Tunisian Prime Minister Hamadi Jebali says his plan to resolve the political crisis gripping the country through the formation of a new government of technocrats has failed.
On Monday, Jebali said Tunisia’s main political parties had been unable to form a cabinet of technocrats to address the national crisis that began after the assassination of a prominent opposition politician, Reuters reported.
“The initiative of a cabinet of technocrats did not receive full political consensus and failed… but work is continuing with all parties in order to form a government which has the agreement of most of the political parties,” Jebali told reporters at a press conference following the meeting in Carthage, outside Tunis.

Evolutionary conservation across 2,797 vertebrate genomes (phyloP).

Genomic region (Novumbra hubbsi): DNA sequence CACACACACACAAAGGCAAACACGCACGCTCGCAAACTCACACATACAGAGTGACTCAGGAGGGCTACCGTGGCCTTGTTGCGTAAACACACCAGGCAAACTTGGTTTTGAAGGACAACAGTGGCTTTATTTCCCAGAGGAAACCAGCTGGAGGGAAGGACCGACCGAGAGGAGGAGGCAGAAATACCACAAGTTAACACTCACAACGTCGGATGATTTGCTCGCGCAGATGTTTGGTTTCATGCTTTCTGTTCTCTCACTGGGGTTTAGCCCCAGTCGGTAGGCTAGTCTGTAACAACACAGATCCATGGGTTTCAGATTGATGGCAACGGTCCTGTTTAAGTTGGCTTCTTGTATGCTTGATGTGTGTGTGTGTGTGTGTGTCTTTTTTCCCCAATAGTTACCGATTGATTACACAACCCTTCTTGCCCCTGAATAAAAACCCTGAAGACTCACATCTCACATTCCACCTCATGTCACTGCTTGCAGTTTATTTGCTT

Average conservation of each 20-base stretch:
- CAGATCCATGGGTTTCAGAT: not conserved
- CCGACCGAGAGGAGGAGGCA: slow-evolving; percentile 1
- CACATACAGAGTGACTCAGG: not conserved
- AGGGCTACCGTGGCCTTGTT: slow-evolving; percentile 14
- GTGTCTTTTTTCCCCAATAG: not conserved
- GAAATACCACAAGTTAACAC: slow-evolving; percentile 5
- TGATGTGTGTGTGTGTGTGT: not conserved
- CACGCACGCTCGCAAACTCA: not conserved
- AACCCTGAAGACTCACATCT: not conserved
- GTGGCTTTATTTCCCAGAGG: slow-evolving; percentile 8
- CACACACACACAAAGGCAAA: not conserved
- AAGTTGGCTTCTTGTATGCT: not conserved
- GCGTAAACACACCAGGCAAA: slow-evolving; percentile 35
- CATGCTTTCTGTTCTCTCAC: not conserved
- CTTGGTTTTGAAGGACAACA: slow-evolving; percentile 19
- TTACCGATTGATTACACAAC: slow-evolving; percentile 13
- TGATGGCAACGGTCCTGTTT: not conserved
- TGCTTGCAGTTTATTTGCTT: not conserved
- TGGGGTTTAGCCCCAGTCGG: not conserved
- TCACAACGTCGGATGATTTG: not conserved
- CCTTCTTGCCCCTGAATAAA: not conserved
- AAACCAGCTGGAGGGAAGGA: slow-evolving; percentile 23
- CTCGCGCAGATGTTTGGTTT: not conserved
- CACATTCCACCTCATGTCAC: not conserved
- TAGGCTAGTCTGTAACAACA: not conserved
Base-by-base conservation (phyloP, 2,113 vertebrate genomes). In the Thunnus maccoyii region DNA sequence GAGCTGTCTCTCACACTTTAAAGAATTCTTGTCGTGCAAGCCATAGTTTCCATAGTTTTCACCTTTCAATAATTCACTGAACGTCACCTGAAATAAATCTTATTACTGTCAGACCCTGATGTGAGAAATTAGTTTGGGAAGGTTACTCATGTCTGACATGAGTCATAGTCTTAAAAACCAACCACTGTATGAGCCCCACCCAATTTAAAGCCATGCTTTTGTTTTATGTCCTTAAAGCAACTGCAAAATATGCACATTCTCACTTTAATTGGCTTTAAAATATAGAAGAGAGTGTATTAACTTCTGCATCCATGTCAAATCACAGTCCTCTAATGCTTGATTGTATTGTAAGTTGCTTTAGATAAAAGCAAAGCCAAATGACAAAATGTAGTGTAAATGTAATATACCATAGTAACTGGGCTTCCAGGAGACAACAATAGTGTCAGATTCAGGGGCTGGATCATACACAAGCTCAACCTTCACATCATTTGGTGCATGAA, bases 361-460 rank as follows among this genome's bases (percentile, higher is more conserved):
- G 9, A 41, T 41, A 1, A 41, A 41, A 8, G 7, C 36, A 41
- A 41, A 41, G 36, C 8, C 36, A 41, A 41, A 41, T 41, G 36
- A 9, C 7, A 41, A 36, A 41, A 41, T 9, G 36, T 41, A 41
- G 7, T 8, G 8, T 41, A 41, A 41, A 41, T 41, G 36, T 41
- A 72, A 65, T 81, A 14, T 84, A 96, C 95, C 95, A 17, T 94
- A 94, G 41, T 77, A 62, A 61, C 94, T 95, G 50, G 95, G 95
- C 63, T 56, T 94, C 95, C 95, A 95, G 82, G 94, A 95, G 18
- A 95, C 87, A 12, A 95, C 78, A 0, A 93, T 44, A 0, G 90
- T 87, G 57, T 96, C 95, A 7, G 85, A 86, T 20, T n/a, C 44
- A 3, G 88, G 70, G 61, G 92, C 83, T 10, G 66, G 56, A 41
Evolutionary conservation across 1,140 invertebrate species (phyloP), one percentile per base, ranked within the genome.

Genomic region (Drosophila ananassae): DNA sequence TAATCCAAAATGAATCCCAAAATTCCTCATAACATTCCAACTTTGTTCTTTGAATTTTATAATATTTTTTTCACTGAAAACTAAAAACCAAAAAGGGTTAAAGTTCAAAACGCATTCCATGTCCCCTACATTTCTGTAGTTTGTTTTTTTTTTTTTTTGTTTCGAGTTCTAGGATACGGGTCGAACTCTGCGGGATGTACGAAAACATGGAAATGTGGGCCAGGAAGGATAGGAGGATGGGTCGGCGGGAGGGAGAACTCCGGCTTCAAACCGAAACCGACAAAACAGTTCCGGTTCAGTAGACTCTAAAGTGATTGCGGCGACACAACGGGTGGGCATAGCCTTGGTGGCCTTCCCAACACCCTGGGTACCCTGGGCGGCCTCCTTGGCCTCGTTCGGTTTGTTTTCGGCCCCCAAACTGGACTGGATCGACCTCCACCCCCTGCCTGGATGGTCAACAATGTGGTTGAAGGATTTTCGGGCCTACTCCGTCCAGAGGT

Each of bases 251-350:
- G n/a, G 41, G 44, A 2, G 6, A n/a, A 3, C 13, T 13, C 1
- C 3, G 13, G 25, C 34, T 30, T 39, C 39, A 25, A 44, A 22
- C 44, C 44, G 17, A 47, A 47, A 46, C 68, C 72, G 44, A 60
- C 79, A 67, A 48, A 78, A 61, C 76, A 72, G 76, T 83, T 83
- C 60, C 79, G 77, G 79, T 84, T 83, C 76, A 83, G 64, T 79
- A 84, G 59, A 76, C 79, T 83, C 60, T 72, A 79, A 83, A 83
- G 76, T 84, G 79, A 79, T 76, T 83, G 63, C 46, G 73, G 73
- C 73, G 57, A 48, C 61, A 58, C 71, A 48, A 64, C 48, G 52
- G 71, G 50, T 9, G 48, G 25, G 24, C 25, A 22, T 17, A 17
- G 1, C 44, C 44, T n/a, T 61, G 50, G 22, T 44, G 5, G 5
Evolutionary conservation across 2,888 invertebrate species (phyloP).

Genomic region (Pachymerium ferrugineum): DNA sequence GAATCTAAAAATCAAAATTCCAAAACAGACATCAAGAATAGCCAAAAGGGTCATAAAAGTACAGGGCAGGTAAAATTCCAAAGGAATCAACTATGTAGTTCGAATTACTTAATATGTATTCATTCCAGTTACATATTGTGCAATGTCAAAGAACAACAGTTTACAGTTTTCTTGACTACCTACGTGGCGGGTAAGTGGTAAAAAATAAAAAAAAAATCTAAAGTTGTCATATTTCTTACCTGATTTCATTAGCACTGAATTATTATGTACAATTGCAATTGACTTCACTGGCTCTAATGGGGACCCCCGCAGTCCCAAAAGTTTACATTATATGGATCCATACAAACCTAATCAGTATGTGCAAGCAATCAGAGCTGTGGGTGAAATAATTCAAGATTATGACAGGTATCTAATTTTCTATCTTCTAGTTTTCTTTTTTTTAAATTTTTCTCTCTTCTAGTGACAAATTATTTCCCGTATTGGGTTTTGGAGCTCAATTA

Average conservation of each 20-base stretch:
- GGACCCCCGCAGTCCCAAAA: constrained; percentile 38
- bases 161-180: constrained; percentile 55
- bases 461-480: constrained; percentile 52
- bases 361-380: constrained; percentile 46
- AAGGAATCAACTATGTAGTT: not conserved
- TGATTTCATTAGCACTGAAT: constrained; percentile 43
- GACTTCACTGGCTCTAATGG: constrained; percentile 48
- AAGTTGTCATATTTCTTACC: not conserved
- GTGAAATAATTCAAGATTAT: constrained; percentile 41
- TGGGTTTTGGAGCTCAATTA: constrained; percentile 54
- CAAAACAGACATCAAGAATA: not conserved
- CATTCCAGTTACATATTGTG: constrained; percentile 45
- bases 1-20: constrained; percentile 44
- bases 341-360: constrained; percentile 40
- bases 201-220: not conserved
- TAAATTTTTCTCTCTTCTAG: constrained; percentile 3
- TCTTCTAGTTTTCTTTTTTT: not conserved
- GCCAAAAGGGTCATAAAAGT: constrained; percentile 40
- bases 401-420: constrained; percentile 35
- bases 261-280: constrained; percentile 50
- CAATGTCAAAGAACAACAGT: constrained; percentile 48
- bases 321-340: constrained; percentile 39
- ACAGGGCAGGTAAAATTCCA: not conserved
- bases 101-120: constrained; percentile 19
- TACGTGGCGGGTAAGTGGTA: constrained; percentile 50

He did not say whether he would resign but said that he would meet with President Moncef Marzouki on Tuesday to discuss the next steps.
The crisis began after leftist opposition leader Shokri Belaid was fatally shot outside his home in the capital on February 6.
Belaid’s assassination triggered violent demonstrations across the country, with the headquarters of the ruling Ennahda party being attacked in more than a dozen cities.
Opposition groups have accused Ennahda of being behind the assassination. However, the party’s leader, Rashid al-Ghannouchi, condemned the deadly assault and rejected the allegation.